A copper line length of one kilometer is sufficient almost anywhere to cover the subscribers served by a distribution point or junction. Fibre can connect from the network to this point, a small vectored DSL access multiplexer (DSLAM) that handles a few hundred subscribers, at modest cost per customer, typically less than US$500, much less than the several thousand for fibre to a customer’s residence. Existing copper at no cost completes the individual connections to customers. Further, since the 100 Mbps DSL is about the same speed as the maximum of WiFi on a single 20 MHz channel, it provides a seamless 100 Mbps path from the consumer device through the access-point/DSL modem to the DSLAM and beyond to the Internet - presuming the fibre is fast enough to handle a few hundred such 100 Mbps users. Sharing, then, simply multiplies the 100 Mbps by the number of cooperating DSL/WiFi connections.

WiFi magnification
WiFi connections, like DSL, often perform below speed and need management. Even at the lowest DSL speeds of a few Mbps, tests show that 25 percent or more of DSL/WiFi connections are limited by unstable, unmanaged, WiFi connectivity. On those few small PON broadband networks attempted in various world cities, customer call rates remain high in part because of WiFi connectivity issues, defeating the fibre’s speed. There are many complex WiFi effects that involve multiple access points colliding on the same channel, home noises, and placement of WiFi devices. Most of these issues cannot be addressed within the access point devices and require, as DSL requires DSM, a high-speed server that statistically characterizes problems, frequency of occurrence, and most likely successful dynamic remedies within a neighborhood of access points. With remote dynamic WiFi management, it is possible to manage most connections safely and stably to 100 Mbps between users and the access points within and between neighborhoods.

It is feasible to magnify/aggregate WiFi connections. WiFi client devices increasingly have low-cost embedded WiFi transceivers, often partly in software on a processor used for other device functions. It is feasible to include more than one low-cost WiFi transceiver in devices, and a number of devices entering the market already have two WiFi transceivers. IEEE WiFi standards 802.11n and 802.11ac already mandate multiple transceiver interfaces, albeit they presumed connecting with the same WiFi access point. At an architectural level, the bonding, or separation/addition of downlink/uplink signals from/to several access points is feasible as long as a corresponding device further upstream in the network (shown as the ASSIA server in Figure 4, but there are many locations possible for this device) provides the corresponding inverse function to make the client device appear as a single internet address. The speed then becomes the sum of the link speeds.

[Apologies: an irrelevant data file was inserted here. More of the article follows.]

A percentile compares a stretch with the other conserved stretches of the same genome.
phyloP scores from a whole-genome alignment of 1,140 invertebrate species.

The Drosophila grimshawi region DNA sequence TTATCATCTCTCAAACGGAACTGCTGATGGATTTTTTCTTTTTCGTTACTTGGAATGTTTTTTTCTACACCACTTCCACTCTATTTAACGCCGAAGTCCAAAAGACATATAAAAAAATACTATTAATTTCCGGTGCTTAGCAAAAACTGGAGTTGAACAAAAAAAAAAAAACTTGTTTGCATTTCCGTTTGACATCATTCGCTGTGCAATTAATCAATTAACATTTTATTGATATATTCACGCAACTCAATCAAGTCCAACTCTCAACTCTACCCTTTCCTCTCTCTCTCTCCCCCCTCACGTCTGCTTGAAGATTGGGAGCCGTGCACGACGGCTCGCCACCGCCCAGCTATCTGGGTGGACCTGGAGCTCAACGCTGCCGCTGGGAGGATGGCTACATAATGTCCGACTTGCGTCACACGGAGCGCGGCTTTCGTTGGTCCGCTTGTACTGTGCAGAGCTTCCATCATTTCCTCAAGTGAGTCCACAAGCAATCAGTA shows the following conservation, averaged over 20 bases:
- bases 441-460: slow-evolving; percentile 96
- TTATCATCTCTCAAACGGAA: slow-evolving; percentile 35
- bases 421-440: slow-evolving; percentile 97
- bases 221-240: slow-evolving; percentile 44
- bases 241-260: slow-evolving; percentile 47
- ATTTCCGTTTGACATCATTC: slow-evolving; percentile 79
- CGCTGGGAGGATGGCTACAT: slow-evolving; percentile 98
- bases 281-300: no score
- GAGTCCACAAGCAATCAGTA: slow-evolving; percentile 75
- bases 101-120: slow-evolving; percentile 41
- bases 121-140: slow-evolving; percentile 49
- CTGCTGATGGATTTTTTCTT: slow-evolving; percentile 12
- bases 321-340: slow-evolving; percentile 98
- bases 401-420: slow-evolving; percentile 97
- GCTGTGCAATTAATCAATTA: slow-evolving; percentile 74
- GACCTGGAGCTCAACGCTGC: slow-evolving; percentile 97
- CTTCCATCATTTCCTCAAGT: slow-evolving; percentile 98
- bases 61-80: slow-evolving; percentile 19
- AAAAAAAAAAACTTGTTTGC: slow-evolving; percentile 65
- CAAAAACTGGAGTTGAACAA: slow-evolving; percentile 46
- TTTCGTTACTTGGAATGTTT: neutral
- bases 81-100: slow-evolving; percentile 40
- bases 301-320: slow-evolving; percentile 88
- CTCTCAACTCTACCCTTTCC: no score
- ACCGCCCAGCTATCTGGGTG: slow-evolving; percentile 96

The combination of the logical IP connection and the DSL/WiFi connections then becomes a shared medium, similar to that of a cable or PON system - even a wireless base station uses such sharing. With up to 22 WiFi channels, and enough participating DSLs, the shared bandwidth is enormous, magnifying both the WiFi and the DSL bandwidth available to any broadband customer within the system’s reach, at a very affordable cost and without the long waits for construction of fibre systems. Combining DSL and WiFi in this manner, it is possible to provide economical Gbps broadband access for all.

References
[1] Farzad, Robert, “Questions Arise about Verizon’s Big FiOS Bet,” Bloomberg Businessweek, March 21, 2011.
[2] Report on Google’s Kansas City Fibre Project, Telecoms.com, February 2012.
[3] Outside Plant Magazine, June 2011
[4] FCC Broadband Report, February 2010.
[5] “Dynamic Spectrum Management,” Alliance for Telecommunications Industries Solutions NIPP-NAI Technical Report ATIS-PP-0600007, 2006.
[6] Report on Dynamic Spectrum Management Methods in the UK Access Network, UK NICC std. ND 1513, January 2010.
[7] J. Cioffi and M. Mohseni, “Dynamic Spectrum Management,” Proceedings ISSLS 2004, Glasgow, Scotland, April 2004.
[8] G. Ginis, M. Mohseni, and J. Cioffi, “Vectored VDSL to the Rescue,” Outside Plant Magazine, April 2010.
[9] J.M. Cioffi, H. Zou, and A. Chowdhery, “Greening the Copper Access Network with Dynamic Spectrum Management,” International Journal of Autonomous and Adaptive C